Get Involved

Join your neighbors, get involved with the Cedar Keys National Wildlife Refuge. Our Friends group paddles the Gulf, sponsors art contests, and brings top notch speakers to their winter lecture series. Their work over the last year has knocked-down invasive exotics that had put their roots deeply into the coastal soil. Dedicated volunteers assist with landscaping, recreation site maintenance, lighthouse tours, and environmental education.  These selfless people want to "give back" and "pay if forward"; they make THE difference.

From its start in 1903, the National Wildlife Refuge System has owed its very existence to concerned citizens eager to protect America's natural resources. 

More than 200 nonprofit Refuge Friends organizations support national wildlife refuges, whether they work with a single refuge, a refuge complex or an entire state. Enjoy following our local Friends on their website at:  Friends of the Lower Suwannee and Cedar Keys NWR

More than 42,000 people volunteer their time and ideas each year to the U.S. Fish and Wildlife Service.  Whether they work on the land, in a visitor center or with youth, they contribute to the conservation mission that reaches back more than a century.  Become a volunteer or Refuge Friend to contribute your strength on behalf of America’s natural resources.

Pepper-Busting Beats Doing Nothing

During the winter holidays, our eyes are drawn to native plants that shimmer reds and greens of the season. Beauties like Florida holly with its waxy deep green leaves and bright red berries, yaupon holly with its small waxy leaves and small red berries, and the more delicate Christmas berry with red and green as well as a tiny lavender flower, are our friends. These native beauties are more decorative than the invasive brought in as an ornamental.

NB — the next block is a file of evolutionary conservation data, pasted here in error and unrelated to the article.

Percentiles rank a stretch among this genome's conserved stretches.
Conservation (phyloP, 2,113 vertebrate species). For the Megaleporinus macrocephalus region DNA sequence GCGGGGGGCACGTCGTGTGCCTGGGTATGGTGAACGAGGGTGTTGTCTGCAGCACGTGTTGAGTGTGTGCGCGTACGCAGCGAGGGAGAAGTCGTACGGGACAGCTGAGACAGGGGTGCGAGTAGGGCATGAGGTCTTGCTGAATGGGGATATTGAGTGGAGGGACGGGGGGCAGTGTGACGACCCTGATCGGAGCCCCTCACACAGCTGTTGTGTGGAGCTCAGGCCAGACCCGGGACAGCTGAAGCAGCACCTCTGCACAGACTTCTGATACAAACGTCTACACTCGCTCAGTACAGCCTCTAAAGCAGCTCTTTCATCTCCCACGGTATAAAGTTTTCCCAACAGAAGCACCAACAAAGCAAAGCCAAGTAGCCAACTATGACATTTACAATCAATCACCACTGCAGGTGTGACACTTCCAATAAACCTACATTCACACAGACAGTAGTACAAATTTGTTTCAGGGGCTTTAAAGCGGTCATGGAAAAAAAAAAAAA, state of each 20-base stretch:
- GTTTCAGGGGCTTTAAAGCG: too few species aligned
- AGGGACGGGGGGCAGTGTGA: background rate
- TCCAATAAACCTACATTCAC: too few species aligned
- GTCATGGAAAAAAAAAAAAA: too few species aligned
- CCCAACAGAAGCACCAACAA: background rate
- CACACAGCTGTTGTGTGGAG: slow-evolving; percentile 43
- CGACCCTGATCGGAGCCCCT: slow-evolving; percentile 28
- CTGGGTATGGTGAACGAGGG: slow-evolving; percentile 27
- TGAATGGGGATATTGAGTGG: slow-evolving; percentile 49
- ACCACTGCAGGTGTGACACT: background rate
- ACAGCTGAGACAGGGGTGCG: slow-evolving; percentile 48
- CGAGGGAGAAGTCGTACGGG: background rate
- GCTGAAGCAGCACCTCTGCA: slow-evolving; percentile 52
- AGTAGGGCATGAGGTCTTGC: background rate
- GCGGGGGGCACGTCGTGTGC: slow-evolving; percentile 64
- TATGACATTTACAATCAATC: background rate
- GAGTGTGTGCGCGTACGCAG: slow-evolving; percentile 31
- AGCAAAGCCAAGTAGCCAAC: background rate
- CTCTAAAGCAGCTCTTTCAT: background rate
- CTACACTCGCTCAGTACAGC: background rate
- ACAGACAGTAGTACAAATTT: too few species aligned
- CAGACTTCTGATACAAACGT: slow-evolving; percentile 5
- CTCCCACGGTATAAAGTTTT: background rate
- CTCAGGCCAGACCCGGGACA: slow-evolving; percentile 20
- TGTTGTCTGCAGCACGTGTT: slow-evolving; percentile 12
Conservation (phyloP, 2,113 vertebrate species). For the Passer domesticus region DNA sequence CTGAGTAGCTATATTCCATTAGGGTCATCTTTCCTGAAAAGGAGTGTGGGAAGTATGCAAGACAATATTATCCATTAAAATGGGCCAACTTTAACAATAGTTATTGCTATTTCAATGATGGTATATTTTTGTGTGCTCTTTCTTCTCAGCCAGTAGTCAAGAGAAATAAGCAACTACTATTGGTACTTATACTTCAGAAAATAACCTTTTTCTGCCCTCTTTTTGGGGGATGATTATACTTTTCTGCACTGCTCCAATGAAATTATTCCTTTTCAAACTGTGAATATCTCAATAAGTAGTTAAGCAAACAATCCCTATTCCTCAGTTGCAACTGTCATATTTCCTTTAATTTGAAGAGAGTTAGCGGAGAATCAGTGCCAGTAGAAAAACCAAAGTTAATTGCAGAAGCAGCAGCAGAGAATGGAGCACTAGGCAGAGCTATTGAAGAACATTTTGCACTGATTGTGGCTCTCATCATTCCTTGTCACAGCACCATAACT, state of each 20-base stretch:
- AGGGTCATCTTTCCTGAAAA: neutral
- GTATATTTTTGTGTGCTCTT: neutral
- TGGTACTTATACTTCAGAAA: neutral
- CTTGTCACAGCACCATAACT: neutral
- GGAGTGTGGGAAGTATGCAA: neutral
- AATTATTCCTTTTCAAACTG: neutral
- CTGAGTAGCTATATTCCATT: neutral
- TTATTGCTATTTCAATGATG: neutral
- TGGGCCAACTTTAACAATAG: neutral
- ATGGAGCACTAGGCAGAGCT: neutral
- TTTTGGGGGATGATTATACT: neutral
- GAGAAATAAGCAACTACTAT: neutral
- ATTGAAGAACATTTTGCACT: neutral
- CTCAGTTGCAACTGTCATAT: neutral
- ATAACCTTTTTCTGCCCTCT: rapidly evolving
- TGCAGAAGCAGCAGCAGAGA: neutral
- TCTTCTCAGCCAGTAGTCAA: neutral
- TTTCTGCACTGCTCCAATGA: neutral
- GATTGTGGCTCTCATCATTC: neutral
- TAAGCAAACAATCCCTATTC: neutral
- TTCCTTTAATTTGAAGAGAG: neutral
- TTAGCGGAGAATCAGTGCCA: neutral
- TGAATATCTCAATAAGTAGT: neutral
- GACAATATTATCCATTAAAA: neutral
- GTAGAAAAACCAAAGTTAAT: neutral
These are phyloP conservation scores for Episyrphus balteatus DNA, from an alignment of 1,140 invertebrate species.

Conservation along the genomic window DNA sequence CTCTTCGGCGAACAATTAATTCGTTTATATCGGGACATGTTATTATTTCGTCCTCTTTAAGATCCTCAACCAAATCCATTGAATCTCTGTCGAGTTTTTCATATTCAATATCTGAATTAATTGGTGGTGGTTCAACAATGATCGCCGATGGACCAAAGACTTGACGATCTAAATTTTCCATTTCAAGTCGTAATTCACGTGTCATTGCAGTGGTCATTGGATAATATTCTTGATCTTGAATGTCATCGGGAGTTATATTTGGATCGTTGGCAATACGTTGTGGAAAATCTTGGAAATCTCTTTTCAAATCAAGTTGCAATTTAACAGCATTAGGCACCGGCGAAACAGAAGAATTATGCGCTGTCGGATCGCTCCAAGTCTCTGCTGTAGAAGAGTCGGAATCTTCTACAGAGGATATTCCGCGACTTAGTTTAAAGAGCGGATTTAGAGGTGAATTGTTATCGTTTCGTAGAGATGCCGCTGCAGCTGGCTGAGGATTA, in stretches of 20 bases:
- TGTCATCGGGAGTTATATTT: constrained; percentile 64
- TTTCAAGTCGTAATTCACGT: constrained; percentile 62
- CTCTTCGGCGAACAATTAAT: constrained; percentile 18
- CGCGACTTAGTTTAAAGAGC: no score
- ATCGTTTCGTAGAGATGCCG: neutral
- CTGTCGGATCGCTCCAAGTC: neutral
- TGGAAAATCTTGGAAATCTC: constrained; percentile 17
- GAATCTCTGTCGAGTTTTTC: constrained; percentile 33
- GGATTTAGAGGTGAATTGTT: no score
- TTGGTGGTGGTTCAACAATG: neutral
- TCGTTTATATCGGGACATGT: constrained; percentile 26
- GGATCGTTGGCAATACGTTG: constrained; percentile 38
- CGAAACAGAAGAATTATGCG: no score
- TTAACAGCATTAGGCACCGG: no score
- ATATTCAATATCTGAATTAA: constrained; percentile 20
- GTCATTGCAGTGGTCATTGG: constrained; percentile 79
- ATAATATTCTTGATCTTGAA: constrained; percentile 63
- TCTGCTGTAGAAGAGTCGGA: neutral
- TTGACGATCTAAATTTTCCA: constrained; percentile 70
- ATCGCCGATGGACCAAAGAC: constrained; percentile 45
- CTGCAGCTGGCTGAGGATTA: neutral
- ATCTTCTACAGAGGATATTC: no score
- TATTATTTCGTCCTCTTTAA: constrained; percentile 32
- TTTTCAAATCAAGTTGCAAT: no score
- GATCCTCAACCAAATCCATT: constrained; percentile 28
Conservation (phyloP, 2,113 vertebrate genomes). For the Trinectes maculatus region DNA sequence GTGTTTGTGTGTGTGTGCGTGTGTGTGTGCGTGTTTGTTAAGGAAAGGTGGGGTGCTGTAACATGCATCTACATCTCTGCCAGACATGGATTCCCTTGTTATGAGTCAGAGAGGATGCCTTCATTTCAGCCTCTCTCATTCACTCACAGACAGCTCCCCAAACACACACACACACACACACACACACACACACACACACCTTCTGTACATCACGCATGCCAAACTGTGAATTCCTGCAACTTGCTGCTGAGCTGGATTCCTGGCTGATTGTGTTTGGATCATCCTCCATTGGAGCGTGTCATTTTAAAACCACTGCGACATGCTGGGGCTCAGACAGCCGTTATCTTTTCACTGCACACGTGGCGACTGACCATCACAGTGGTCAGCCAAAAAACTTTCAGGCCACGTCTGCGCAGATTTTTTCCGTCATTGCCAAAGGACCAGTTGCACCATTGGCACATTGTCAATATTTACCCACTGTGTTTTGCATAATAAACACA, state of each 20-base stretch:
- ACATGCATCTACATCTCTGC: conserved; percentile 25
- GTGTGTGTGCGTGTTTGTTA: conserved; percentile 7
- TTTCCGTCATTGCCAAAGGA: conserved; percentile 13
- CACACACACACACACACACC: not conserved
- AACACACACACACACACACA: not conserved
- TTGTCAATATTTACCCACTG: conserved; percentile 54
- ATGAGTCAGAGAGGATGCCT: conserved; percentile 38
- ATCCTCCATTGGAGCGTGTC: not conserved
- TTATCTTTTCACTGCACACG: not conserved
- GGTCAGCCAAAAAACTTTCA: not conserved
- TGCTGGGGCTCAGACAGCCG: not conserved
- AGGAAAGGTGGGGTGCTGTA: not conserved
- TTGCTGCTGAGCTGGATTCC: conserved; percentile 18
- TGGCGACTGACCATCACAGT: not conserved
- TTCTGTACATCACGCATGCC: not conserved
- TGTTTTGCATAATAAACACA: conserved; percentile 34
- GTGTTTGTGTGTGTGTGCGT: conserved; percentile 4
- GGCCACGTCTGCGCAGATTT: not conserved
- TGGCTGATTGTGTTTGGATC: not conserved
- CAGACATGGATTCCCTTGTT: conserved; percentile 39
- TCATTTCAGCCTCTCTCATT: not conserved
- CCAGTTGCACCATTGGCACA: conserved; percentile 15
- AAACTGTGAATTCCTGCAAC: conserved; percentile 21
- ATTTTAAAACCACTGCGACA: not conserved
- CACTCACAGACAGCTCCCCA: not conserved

Those new to Florida mistake Brazilian pepper (Schinus), for a friendly plant because its colors are familiar. Birds don’t care; food is food, but these non-native plants are heavy drinkers of the water our native plants require. Schinus produces millions of seeds many times throughout the year making it tough to control its spreading. Birds unwittingly fertilize them in their guano after gorging on the berries. Schinus is the “most hated” non-native plant for Floridians because they can survive cutting, burning, and even some chemical treatment.

Staff and Friends of the Lower Suwannee National Wildlife Refuge along with the Cedar Key Garden Club’s Pepper Busters are going all-out to rid the area of the hardy, but hated invasive. Roger McDaniels, both a Refuge Friends Board member and President of the Cedar Key Garden Club, wrote the grant for invasives eradication. Later, the Refuge purchased safety gear, application equipment, chemicals, and tools for volunteers and staff. Refuge Fire Management Officer, Vic Doig created an invasive plants brochure to inform the visiting public and new residents. It can be seen posted in the Refuge bulletin board at the Cedar Key Marina.

McDaniels, has organized at least a dozen or more work groups to pepper-bust the Refuge’s newly acquired Luken’s Tract and areas of Cedar Key. No schinus shall go unnoticed, uncut, or untreated! If you’re interested in becoming a pepper-buster, call the Refuge at 352/493-0238.